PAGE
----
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Technical Note

Semi-Automated Surface Water Detection with Synthetic Aperture Radar Data: A Wetland Case Study

1
Environment and Climate Change Canada, National Wildlife Research Centre, 1125 Colonel By Drive, Ottawa, ON K1S 5B6, Canada
2
Canada Centre for Mapping and Earth Observation, Natural Resources Canada, 560 Rochester St., Ottawa, ON K1S 5K2, Canada
3
Defence Research and Development Canada (DRDC), Ottawa Research Center, 3701 Carling Ave., Ottawa, ON K2K 2Y7, Canada
4
Michigan Tech Research Institute, Michigan Technological University, Ann Arbor, MI 48105, USA
*
Author to whom correspondence should be addressed.
Remote Sens. 2017, 9(12), 1209; https://doi.org/10.3390/rs9121209
Received: 11 October 2017 / Revised: 15 November 2017 / Accepted: 20 November 2017 / Published: 23 November 2017
(This article belongs to the Special Issue Advances in SAR: Sensors, Methodologies, and Applications)
In this study, a new method is proposed for semi-automated surface water detection using synthetic aperture radar data via a combination of radiometric thresholding and image segmentation based on the simple linear iterative clustering superpixel algorithm. Consistent intensity thresholds are selected by assessing the statistical distribution of backscatter values applied to the mean of each superpixel. Higher-order texture measures, such as variance, are used to improve accuracy by removing false positives via an additional thresholding process used to identify the boundaries of water bodies. Results applied to quad-polarized RADARSAT-2 data show that the threshold value for the variance texture measure can be approximated using a constant value for different scenes, and thus it can be used in a fully automated cleanup procedure. Compared to similar approaches, errors of omission and commission are improved with the proposed method. For example, we observed that a threshold-only approach consistently tends to underestimate the extent of water bodies compared to combined thresholding and segmentation, mainly due to the poor performance of the former at the edges of water bodies. The proposed method can be used for monitoring changes in surface water extent within wetlands or other areas, and while presented for use with radar data, it can also be used to detect surface water in optical images. View Full-Text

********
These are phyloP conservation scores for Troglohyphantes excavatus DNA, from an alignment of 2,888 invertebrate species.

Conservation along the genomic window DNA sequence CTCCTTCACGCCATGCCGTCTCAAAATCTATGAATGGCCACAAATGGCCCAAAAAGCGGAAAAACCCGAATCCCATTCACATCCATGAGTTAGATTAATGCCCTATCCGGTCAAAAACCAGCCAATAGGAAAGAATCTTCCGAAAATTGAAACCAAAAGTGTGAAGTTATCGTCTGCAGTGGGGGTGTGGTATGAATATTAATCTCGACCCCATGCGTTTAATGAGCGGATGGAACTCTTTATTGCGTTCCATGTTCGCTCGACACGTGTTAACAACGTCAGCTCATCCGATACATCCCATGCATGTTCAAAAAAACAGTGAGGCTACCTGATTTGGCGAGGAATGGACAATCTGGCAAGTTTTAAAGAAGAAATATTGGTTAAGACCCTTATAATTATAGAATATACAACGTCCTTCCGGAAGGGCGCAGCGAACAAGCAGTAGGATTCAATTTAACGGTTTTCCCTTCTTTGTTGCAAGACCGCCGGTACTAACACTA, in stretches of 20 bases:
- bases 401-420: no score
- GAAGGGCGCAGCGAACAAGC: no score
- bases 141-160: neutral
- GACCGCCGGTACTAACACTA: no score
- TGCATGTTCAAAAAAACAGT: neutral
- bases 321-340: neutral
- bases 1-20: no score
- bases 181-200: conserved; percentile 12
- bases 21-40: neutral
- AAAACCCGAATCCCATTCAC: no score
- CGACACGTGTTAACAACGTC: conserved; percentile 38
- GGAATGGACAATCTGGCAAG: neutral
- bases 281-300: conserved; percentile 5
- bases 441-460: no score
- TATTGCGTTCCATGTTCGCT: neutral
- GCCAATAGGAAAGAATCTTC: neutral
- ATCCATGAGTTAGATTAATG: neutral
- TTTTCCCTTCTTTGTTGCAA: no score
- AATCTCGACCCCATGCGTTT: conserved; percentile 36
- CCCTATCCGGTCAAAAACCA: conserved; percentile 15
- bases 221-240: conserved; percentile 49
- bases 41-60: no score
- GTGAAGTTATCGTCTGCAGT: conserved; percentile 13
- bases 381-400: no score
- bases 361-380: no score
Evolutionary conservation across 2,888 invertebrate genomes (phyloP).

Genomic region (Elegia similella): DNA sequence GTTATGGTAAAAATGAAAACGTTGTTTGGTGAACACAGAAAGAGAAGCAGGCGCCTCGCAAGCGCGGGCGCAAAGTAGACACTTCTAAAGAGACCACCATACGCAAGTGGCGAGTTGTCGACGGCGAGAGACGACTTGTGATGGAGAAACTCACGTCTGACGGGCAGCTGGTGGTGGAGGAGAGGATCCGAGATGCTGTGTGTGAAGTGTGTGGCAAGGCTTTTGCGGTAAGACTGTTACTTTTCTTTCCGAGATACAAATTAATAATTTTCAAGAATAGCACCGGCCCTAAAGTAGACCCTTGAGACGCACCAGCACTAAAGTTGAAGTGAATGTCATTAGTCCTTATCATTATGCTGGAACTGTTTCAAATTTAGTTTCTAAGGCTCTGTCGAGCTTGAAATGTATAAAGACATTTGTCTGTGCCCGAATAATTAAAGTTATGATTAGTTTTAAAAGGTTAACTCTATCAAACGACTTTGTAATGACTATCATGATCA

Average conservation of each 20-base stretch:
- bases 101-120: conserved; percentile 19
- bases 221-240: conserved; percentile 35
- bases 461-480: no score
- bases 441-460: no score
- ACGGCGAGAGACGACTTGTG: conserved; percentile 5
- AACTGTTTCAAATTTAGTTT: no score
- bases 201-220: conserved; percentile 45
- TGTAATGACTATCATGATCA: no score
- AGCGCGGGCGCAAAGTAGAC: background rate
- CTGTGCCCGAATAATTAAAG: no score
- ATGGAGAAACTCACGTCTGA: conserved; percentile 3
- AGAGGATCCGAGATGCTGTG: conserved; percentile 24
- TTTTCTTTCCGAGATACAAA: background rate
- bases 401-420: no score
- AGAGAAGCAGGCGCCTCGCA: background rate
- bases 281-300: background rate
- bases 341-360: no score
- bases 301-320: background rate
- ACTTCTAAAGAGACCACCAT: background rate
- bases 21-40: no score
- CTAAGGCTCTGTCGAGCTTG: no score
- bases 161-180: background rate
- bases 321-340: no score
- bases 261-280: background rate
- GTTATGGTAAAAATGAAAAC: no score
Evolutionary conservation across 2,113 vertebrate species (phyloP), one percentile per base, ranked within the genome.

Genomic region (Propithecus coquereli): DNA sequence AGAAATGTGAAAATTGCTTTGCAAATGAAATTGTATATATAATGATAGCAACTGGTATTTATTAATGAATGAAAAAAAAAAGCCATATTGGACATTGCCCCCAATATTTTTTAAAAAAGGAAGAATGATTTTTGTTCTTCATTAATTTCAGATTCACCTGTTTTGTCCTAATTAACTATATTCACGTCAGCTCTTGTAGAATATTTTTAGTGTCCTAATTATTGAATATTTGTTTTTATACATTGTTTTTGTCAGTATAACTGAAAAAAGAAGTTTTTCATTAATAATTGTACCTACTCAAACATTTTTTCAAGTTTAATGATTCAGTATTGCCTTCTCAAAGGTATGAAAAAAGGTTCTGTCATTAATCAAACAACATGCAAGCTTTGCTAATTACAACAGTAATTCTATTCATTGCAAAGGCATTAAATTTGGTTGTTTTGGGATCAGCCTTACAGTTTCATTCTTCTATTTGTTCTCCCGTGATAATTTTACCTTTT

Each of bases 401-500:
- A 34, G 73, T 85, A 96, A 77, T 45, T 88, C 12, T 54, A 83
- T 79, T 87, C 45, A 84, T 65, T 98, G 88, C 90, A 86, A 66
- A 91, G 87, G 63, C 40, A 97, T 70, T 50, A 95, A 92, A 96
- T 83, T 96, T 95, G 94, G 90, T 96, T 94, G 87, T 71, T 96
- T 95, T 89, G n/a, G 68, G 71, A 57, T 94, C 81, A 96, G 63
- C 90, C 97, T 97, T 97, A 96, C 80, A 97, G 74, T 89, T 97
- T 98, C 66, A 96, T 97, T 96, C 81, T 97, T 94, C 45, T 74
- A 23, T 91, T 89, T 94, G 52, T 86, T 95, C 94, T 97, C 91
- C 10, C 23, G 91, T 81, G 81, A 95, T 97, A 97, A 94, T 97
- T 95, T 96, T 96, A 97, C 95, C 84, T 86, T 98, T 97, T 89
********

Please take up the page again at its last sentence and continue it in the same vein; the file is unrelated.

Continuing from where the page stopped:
Keywords: water mapping; surface water; wetland; SAR; RADARSAT-2; histogram; threshold; segmentation; superpixel water mapping; surface water; wetland; SAR; RADARSAT-2; histogram; threshold; segmentation; superpixel
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MDPI and ACS Style

Behnamian, A.; Banks, S.; White, L.; Brisco, B.; Millard, K.; Pasher, J.; Chen, Z.; Duffe, J.; Bourgeau-Chavez, L.; Battaglia, M. Semi-Automated Surface Water Detection with Synthetic Aperture Radar Data: A Wetland Case Study. Remote Sens. 2017, 9, 1209. https://doi.org/10.3390/rs9121209

AMA Style

Behnamian A, Banks S, White L, Brisco B, Millard K, Pasher J, Chen Z, Duffe J, Bourgeau-Chavez L, Battaglia M. Semi-Automated Surface Water Detection with Synthetic Aperture Radar Data: A Wetland Case Study. Remote Sensing. 2017; 9(12):1209. https://doi.org/10.3390/rs9121209

Chicago/Turabian Style

Behnamian, Amir, Sarah Banks, Lori White, Brian Brisco, Koreen Millard, Jon Pasher, Zhaohua Chen, Jason Duffe, Laura Bourgeau-Chavez, and Michael Battaglia. 2017. "Semi-Automated Surface Water Detection with Synthetic Aperture Radar Data: A Wetland Case Study" Remote Sensing 9, no. 12: 1209. https://doi.org/10.3390/rs9121209

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